Government tells Premier League to bail out struggling EFL clubs, with football set to miss out on aid package for sport – with ministers aware top flight teams have splashed out almost £1BILLION on pre-season deals

The Premier League sparked a public battle with the Government on Tuesday by strongly condemning their decision to exclude fans from stadiums — a blanket ban that is expected to remain in place for most of the season.

In another sign of the growing rift, Government sources indicated professional football is unlikely to receive any funding from a planned rescue package for sport, which was discussed in a meeting on Tuesday afternoon with the Culture Secretary, Oliver Dowden.

The Premier League broke ranks before that briefing with officials from the Department for Digital, Culture, Media and Sport — criticising the Government, just hours after Boris Johnson’s statement in the House of Commons, for a decision it claimed would have a ‘devastating impact’ on clubs and communities. 

Premier League condemn Government rule to keep fans out of stadiums

The Premier League has criticised the Government’s decision to delay the return of fans

The response of the 20 top-flight clubs to a funding crisis contrasted with that of other major sports, with rugby union and racing effectively begging the Government for a bailout.

RFU chief executive Bill Sweeney said: ‘Without support we are in danger of clubs at the heart of communities across England, as well as players and volunteers, disappearing for ever.’

It was a stark warning of the problems facing a sport that is forecast to lose £138million as a result of England’s autumn internationals being played behind closed doors at Twickenham.

Premier League condemn Government rule to keep fans out of stadiums

Boris Johnson revealed a string of new measures to try and fight coronavirus on Tuesday

Jockey Club chief executive Nevin Truesdale also called for the Government to ‘step in and provide direct support to the industry’ which he claimed ordinarily contributes £4billion to the economy each year. 

Football’s Premier League did not ask the Government for money and there is a widespread acceptance none will be forthcoming. This will alarm many clubs in League One and League Two who fear they will go bust if they do not receive additional funding in the next two months. While there is an appetite in Government to provide assistance for the women’s game and at National League level, sources have disclosed that Downing Street does not feel it should be called upon to deliver a rescue package for the Premier League and the EFL.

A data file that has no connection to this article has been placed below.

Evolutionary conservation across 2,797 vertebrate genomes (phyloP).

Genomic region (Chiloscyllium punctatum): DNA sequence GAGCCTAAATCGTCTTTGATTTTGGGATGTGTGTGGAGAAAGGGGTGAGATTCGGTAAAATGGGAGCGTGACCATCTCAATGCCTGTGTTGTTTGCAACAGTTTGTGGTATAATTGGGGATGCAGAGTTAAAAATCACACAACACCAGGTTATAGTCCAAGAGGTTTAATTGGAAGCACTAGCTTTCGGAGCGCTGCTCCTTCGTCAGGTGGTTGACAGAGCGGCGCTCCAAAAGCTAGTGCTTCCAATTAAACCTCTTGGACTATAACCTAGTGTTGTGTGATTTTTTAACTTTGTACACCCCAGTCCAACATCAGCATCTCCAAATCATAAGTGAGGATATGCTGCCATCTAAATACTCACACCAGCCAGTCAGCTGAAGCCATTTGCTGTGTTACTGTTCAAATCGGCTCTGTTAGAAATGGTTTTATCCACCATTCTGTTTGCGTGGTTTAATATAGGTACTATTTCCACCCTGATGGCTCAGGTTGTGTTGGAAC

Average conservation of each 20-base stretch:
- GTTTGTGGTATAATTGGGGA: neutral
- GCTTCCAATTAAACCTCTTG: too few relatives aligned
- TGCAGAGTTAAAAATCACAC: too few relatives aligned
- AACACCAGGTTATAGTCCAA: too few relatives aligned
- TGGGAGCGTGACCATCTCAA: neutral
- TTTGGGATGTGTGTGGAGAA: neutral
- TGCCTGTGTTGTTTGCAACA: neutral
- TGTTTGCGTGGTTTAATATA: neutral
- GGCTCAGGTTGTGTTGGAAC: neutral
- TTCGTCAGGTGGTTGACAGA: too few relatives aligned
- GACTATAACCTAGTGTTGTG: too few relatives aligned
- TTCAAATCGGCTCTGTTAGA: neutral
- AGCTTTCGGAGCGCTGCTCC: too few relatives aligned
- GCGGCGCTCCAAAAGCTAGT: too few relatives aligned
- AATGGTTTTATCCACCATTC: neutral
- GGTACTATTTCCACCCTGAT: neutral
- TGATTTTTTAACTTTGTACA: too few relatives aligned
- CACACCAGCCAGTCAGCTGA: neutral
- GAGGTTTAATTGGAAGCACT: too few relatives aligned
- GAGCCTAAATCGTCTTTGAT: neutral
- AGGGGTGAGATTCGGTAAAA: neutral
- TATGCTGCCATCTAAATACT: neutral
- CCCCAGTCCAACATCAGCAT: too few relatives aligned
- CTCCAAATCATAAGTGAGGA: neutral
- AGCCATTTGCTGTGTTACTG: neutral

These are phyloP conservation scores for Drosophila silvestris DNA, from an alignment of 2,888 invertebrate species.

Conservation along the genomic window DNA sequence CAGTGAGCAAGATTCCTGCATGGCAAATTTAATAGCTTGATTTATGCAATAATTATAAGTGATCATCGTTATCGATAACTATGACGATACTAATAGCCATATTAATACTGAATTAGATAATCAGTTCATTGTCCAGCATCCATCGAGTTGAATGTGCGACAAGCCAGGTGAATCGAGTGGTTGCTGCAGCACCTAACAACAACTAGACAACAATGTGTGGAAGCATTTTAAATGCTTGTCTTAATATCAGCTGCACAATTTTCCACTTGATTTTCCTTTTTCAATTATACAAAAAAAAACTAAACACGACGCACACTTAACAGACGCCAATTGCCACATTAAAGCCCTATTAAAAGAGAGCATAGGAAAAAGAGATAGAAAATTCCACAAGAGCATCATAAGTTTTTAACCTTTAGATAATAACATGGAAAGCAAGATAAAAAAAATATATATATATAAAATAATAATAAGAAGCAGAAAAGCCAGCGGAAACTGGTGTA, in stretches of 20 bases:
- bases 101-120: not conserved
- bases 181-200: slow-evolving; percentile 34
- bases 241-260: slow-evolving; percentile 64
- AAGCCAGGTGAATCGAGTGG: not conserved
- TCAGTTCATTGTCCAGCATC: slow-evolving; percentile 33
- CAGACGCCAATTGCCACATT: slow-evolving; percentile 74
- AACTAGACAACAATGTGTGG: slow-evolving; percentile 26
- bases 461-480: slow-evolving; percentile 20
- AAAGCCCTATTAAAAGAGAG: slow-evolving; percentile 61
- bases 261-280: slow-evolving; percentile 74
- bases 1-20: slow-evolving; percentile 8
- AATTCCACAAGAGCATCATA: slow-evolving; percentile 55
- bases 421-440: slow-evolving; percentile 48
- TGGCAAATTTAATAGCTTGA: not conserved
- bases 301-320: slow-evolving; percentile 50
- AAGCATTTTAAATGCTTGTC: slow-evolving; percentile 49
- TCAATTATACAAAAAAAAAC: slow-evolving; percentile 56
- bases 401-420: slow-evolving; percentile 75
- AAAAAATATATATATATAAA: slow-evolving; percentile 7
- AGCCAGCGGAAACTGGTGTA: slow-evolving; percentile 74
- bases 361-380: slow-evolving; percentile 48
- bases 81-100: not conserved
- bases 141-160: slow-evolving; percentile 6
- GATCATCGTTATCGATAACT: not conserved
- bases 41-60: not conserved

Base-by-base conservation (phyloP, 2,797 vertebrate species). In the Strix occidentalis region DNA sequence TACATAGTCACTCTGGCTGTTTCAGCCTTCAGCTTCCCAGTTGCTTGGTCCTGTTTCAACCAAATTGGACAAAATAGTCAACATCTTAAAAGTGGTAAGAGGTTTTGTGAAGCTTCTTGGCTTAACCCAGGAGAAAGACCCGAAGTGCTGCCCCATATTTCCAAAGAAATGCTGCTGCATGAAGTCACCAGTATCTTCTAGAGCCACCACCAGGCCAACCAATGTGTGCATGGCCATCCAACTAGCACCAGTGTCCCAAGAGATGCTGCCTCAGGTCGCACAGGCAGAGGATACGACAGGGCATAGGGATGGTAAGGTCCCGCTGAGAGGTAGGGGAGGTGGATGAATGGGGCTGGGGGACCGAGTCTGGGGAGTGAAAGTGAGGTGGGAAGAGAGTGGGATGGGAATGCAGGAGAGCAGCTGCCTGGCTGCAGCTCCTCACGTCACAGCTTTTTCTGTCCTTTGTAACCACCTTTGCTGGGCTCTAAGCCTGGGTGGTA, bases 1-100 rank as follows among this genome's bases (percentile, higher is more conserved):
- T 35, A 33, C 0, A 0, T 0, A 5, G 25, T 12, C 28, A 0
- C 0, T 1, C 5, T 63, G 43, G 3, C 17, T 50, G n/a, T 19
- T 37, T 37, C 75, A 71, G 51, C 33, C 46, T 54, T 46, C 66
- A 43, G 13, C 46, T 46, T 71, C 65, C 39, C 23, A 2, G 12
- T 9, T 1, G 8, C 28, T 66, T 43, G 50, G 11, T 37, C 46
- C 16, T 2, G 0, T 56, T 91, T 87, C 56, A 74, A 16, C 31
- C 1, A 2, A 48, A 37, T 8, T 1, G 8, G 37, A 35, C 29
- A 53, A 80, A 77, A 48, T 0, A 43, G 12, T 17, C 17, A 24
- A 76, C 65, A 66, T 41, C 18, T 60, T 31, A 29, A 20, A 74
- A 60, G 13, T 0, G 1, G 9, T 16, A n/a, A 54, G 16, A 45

There is also a strong belief in Westminster that the Premier League should agree a bailout package with the EFL, in the form of aid or a loan, to see clubs through the crisis.

Premier League condemn Government rule to keep fans out of stadiums

The Premier League emphasised the financial impact of continuing to play games without fans

The huge sums spent by some clubs in the transfer market this summer have not gone unnoticed by politicians, with Chelsea alone having invested more than £200m on players.

The overall spending of Premier League clubs on transfers this summer is estimated to be around £940m. 

Several clubs have already benefited from Government assistance in the form of tax holidays and furlough money.

The Government first asked the Premier League to provide financial support for the rest of the football pyramid in June. But other than advancing solidarity money already owed to the EFL and providing grants for the Women’s Super League and National League, they are yet to make a tangible offer. 

Premier League condemn Government rule to keep fans out of stadiums

The FA and EFL will continue to liaise with the Government over the return of fans

The Premier League’s criticism of the Government and claim that clubs can accommodate crowds safely is unlikely to improve relations. It follows a similar statement a fortnight ago when several planned test events with fans were cancelled following the introduction of the Rule of Six.

The FA and EFL are equally desperate for fans to return and do not have the protection of a £3bn annual television deal to fall back on. But they prefer to lobby in private and did not comment.

‘Football is not the same without attending fans and the football economy is unsustainable without them,’ said the Premier League in a statement. 

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